TOKYO/BEIJING (Reuters) - U.S. naval vessels sailing through international waters in the South China Sea, including areas claimed by China, cannot be considered provocative, the U.S. Navy’s most senior uniformed officer said on Thursday, while a Chinese newspaper called for a firm response to any “unscrupulous” U.S. behavior.
China has overlapping claims with Vietnam, the Philippines, Malaysia, Taiwan and Brunei in the South China Sea, through which $5 trillion in ship-borne trade passes every year.
Beijing has warned it will not stand for violations of its territorial waters in the name of freedom of navigation. The United States says international law prohibits claiming territory around artificial islands built on previously submerged reefs.
“It should not come as a surprise to anybody that we will exercise freedom of navigation wherever international law allows,” John Richardson, the U.S. chief of naval operations, told reporters in Tokyo.
“I don’t see how this can be interpreted as provocative.”
Chinese Foreign Ministry spokeswoman Hua Chunying repeated that China has consistently respected and safeguarded freedom of navigation and overflight in the South China Sea.
“But we resolutely oppose any country doing harm to another country’s sovereignty and security in the name of freedom of navigation and overflight,” she told reporters.
The Global Times, a widely read and influential tabloid, said in an editorial that these potential U.S. patrols were not really about freedom of navigation, but a show of strength intended to emphasize U.S. global hegemony.
“From this perspective, China absolutely must not permit the U.S. side’s warships and planes to behave unscrupulously near islands and reefs reclaimed by China and in skies overhead, and challenge China’s bottom line,” said the paper, which is published by the ruling Communist Party’s official People’s Daily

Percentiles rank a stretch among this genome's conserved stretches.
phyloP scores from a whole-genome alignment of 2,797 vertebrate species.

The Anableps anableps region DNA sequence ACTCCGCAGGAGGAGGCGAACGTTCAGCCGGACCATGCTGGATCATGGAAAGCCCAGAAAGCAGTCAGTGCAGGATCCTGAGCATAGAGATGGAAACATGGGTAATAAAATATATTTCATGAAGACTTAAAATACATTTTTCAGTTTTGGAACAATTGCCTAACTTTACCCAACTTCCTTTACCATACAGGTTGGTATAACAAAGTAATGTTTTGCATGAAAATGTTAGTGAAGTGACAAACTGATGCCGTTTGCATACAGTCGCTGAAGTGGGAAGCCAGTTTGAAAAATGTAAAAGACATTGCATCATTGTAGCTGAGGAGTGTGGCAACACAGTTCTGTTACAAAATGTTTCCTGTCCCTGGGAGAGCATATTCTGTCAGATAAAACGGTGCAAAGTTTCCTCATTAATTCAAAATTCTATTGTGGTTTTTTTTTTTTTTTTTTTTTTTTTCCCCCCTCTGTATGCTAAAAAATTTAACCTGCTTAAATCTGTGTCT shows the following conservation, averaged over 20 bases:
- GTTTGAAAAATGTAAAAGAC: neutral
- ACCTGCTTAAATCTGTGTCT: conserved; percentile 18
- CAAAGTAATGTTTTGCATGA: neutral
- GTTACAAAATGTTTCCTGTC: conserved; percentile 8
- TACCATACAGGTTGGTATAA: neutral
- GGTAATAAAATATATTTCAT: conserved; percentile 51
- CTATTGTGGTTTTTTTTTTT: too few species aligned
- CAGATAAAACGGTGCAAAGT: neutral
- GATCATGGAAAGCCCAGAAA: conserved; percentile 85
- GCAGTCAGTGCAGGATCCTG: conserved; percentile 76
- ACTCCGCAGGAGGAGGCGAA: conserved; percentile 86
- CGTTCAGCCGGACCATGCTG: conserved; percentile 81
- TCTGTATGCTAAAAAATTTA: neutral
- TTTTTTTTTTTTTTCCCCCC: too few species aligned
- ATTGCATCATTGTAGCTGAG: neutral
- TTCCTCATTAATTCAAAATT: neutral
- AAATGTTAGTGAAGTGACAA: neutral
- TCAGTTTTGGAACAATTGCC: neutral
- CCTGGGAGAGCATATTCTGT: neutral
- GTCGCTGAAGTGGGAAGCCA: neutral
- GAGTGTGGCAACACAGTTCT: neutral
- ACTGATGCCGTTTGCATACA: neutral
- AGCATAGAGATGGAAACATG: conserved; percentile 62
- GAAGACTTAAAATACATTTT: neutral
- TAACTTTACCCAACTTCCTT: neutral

“China’s naval and air capacities must prepare, watch for U.S. military provocations and respond accordingly with countermeasures,” it added.
“If the U.S. side openly and repeatedly enters the 12-nautical mile zone and its airspace, then there needs to be a firm counterattack.”
Some analysts in Washington believe the United States has already decided to conduct freedom-of-navigation operations inside the 12-nautical-mile limits that China claims around islands built on reefs in the Spratly archipelago.
U.S. Secretary of Defense Ash Carter said on Tuesday the U.S. military would sail or fly wherever international law allowed.
Richardson, who was promoted to his post last month, is in Japan at the start of a 12-day trip around Asia and Europe. Starting in Japan, he said, showed the importance of the alliance between the two countries.
Additional reporting by Michael Martina and Ben Blanchard in BEIJING; Editing by Clarence Fernandez and Nick Macfie